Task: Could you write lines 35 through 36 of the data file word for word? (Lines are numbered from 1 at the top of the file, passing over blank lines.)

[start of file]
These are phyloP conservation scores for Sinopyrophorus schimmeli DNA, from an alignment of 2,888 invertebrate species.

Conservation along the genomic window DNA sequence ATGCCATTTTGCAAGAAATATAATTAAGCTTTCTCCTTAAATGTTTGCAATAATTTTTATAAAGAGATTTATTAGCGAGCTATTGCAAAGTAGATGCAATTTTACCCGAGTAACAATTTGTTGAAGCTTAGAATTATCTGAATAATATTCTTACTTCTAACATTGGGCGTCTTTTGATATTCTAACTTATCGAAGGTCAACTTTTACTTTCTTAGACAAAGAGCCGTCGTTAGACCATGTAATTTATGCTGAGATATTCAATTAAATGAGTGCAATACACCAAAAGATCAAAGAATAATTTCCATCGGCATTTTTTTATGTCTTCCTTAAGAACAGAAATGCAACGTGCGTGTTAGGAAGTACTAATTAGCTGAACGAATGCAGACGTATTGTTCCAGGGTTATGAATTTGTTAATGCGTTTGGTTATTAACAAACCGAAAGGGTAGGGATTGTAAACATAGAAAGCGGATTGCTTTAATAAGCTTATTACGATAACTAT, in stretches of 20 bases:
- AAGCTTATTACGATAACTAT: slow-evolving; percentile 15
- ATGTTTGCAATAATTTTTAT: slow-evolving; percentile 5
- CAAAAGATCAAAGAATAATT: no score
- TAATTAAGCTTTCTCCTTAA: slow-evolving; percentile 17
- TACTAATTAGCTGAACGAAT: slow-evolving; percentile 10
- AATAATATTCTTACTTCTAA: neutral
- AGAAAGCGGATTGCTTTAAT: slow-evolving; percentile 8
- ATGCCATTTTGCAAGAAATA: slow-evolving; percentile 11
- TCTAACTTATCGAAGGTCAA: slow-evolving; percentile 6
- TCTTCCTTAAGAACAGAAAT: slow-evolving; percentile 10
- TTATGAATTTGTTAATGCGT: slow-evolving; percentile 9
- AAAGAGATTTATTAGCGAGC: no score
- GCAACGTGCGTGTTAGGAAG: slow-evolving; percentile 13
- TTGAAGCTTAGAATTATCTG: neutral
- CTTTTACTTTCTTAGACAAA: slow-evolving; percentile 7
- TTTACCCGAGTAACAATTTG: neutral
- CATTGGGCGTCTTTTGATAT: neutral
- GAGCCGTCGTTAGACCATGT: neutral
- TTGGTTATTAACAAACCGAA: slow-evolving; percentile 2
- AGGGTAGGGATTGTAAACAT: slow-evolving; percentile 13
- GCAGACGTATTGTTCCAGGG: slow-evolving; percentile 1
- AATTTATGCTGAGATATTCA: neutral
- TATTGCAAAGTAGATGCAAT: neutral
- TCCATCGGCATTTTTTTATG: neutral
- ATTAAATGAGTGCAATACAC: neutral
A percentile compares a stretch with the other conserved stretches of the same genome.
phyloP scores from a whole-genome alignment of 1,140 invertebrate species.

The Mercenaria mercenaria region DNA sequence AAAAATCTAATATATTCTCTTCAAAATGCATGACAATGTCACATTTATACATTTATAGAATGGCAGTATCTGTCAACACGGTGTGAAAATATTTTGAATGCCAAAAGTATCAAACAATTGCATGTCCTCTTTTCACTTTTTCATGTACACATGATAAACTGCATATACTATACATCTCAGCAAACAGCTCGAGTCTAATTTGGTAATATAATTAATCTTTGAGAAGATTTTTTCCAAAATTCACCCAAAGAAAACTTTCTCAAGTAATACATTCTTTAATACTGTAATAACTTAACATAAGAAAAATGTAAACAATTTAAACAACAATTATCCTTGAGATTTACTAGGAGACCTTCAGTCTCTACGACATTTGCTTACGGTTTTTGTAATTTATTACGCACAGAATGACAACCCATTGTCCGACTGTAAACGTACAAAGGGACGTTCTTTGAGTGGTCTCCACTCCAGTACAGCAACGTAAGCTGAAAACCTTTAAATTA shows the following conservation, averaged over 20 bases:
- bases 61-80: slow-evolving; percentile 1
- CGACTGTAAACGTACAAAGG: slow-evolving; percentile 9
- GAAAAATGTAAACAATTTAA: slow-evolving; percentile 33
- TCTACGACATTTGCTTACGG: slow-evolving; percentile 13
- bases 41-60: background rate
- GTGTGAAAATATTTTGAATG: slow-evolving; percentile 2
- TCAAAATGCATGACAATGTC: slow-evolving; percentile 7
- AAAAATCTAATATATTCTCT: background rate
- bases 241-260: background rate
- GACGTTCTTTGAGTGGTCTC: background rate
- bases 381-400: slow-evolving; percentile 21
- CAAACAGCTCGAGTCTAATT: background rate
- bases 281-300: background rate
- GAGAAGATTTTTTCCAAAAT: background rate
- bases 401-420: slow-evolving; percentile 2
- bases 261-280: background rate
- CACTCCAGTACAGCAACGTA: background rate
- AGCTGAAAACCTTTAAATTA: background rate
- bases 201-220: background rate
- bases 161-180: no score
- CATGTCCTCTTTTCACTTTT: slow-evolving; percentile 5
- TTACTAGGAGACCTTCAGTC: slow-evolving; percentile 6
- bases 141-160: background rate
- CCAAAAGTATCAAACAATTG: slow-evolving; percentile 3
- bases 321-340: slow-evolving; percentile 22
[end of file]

- bases 41-60: background rate
- GTGTGAAAATATTTTGAATG: slow-evolving; percentile 2